Getting back on track


When things aren’t going well enough and Failure is waving its bony hand

Man Sinking in Quicksand in Movie Scene

Not Waving but Drowning

This bit is to help park the emotional side.

The struggling craftsperson  is undergoing a sort of bereavement. 

They face the  loss  of  self belief.

You are doing something weird, you are grieving for something that you fear is going to happen and by reacting like that you are helping to make it inevitable

Faltering craftspeople   display  classic grieving behaviours. Here’s the list:

Denial and Isolation

You stop talking openly to other crafts people about how things are going so you cut yourself off from  help and moral support.

You no longer record statistics properly: neither your meagre income nor your fat expenditure

You hide away in creating “stock”


You secretly  resent your fellow craftspeople  finding all sorts of reasons to disapprove of their products and them. You feel this most acutely at shows where they are selling and you are not

Your special loathing is for the hobbyists who undersell you

You are cross with the public for not being prepared to pay properly for handmade things, also for having no discernment: they don’t want good stuff.


You become a sucker for all sorts of instant cures you plunge about wildly starting up and abandoning different projects.

You spend on equipment, materials, shows without proper consideration. You become a risk taker .


You lose all self-confidence.

You are more a supplicant than a sales person.

Your body language keeps the customers from even looking at your stall.

Even when you do make sales you are selling at a loss


There is nothing you can do.You decide the whole sad state of affairs is beyond your control.

You block all positive moves.

You decide you were deluded that you had any ability as a craftsman. You are universally useless.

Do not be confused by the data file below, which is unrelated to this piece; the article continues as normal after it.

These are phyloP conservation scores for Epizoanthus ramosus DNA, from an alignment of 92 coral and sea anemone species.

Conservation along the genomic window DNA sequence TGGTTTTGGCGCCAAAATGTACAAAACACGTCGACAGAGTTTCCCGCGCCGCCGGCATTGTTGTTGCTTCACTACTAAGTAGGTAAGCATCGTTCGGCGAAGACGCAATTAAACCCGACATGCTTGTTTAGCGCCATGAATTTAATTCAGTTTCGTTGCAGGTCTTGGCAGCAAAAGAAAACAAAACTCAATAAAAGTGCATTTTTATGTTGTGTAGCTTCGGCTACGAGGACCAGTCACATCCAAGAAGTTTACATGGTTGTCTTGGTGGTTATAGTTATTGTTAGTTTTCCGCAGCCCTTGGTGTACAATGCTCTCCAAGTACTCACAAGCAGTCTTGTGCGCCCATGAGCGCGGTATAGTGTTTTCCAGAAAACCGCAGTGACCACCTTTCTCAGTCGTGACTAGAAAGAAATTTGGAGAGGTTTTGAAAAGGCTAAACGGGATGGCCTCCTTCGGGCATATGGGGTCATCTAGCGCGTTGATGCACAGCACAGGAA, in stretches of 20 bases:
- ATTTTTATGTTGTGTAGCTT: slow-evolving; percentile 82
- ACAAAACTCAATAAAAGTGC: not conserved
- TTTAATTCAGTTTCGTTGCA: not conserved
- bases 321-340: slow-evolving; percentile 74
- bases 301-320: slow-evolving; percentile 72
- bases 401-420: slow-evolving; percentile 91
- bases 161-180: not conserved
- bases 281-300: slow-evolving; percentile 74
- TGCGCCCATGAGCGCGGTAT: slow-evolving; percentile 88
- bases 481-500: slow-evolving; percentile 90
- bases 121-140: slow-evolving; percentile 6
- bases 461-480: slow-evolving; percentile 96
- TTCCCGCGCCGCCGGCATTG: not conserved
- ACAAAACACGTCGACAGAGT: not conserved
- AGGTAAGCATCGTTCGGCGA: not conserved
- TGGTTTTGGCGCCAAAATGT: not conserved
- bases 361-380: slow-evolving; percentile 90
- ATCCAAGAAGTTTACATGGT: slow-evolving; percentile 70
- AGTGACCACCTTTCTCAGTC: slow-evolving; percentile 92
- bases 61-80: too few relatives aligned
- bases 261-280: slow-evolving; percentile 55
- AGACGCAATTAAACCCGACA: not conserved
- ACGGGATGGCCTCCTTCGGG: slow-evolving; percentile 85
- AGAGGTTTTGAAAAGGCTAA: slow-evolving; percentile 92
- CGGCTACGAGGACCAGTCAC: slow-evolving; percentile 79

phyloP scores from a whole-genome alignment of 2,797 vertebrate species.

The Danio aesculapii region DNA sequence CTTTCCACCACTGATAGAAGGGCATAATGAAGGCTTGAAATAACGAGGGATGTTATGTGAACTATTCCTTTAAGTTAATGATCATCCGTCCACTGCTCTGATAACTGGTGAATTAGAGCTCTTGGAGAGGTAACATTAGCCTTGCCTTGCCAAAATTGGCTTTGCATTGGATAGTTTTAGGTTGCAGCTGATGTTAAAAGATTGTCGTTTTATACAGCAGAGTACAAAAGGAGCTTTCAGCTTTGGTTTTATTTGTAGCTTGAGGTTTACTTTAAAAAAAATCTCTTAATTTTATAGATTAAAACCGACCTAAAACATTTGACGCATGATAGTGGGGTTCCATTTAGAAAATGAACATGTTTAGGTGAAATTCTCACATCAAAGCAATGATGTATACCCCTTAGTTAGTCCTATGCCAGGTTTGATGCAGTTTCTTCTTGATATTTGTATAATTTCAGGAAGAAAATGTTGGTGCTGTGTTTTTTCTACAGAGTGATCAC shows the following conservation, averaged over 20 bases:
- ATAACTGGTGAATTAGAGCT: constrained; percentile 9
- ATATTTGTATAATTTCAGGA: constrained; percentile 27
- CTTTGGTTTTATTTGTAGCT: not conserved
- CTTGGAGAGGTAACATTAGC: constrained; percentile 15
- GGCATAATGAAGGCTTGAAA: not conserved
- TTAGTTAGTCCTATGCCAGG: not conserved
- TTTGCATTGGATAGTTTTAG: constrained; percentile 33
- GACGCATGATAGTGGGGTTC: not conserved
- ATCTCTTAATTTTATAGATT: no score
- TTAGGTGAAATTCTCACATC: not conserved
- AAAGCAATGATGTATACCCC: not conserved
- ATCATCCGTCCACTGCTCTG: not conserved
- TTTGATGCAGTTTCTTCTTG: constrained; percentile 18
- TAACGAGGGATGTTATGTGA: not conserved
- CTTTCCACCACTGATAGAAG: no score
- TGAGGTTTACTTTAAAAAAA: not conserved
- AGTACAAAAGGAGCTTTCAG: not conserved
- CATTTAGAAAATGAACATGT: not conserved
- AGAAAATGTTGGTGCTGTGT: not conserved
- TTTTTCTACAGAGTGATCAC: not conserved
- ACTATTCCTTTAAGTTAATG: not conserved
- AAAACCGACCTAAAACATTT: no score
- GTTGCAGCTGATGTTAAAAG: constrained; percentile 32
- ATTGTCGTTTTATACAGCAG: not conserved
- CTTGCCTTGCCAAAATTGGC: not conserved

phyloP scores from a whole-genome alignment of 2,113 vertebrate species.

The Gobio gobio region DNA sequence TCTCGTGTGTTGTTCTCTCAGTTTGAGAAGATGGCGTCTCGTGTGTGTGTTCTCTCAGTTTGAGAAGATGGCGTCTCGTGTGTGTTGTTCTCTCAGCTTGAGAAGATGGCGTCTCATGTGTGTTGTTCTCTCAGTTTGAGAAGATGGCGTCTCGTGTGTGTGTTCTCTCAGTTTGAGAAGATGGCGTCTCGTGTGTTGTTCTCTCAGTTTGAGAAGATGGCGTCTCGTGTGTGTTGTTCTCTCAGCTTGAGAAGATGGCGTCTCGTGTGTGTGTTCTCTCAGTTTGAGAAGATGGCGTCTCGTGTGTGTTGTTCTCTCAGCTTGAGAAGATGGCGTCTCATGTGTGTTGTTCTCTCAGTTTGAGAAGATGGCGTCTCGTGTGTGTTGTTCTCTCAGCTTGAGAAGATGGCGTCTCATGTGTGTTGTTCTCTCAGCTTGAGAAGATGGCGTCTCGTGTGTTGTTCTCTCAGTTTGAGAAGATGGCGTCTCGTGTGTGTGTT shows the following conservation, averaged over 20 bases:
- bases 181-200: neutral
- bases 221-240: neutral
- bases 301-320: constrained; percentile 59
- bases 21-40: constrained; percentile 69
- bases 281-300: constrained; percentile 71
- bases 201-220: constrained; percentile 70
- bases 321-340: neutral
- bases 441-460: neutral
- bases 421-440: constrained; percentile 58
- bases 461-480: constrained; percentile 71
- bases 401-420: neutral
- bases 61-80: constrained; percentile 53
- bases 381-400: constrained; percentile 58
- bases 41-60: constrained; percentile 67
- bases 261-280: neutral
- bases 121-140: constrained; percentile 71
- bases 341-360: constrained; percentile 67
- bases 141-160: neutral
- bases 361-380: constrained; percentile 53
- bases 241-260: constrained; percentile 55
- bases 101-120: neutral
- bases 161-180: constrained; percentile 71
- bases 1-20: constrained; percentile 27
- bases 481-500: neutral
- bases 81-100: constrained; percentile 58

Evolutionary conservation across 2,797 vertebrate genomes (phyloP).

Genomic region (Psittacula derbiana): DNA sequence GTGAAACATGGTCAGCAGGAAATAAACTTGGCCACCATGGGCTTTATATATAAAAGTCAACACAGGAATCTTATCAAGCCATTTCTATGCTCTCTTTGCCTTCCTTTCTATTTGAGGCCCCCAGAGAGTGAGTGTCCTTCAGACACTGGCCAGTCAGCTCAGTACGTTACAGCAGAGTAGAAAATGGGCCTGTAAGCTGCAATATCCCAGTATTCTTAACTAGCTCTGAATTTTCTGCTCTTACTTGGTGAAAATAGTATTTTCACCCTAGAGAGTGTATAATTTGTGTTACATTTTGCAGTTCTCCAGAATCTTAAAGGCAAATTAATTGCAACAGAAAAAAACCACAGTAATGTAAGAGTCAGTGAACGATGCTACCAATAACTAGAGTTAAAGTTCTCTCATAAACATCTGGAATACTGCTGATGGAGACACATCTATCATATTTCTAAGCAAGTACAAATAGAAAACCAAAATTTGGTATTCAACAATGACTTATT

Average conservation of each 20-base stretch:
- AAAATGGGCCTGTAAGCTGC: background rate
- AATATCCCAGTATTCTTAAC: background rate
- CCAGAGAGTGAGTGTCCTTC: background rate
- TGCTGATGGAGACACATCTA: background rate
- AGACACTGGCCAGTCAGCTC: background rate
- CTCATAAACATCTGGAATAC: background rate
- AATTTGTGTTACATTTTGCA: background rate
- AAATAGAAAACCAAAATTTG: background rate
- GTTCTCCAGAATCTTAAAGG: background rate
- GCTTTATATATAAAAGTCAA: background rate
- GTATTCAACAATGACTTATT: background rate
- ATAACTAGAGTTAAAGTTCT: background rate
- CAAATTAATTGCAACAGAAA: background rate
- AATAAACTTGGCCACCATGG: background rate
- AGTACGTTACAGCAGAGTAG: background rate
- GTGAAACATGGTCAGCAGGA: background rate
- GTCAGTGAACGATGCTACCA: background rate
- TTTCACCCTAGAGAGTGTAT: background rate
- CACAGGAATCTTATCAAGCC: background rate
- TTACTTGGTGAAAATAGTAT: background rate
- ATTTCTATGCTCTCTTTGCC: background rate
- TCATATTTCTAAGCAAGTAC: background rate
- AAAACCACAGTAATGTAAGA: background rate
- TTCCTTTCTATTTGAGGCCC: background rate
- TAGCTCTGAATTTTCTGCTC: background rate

O Dear


 How to haul yourself out of trouble

Sinking businesses know something immensely valuable. They know what doesn’t work.

That is a very, very useful starting point for rethinking.

It is a lot further ahead than the bright-eyed startup position.

Collect Evidence

You need to trawl over what has happened in your business so far.  Don’t get hung up on the evidence. Drop the despair fest. Look at it like this: if you had a damp box of matches and every single one of them failed to light you could conclude that matches simply don’t work Or you could notice that they were damp…

The sort of evidence you need is

How much money did you make last year?

How much did you spend on your business last year?

Name all the types of products you tried to sell. Selling price of each, how many you sold and stock left.

How  many hours do you work at your business per week ?

What do you spend most of your working time on?

List all your unsuccessful face to face selling venues

List any successful face to face venues

List all your online selling places and your costs and turnover on each for the last year

List all your social media and how many likes/followers on each

The evidence collecting is the worst bit but it has to be done

Analyse the Evidence

Work out what went best, note down where you think you got it wrong. You have the benefit of hindsight: so apply it .

Decide what you need to achieve

It is crucial that you crunch your finances.

What is your timeframe to make this work ?

When does the money run out?

Should you seek some part-time work to buy the chance of survival?

How much money do you need to make a year for your crafts business to be sustainable?



Put closing down entirely as a real option. Putting it up there takes the pressure off, it cleans the decision to continue

Don’t continue for pride’s sake, continue because it is what you most want to do and only if you have a clear course of action that addresses the problems.

You should be able to get yourself to this position on your own but it is at this point that you would really benefit from help. The sort of help you want is someone listening to all you have realised and talking through your options and decisions for the future. They might bring new ideas and directions to the table and unearth any weaknesses in your own proposals.

If you have no one to that with ask me it will cost £30 for an hour’s discussion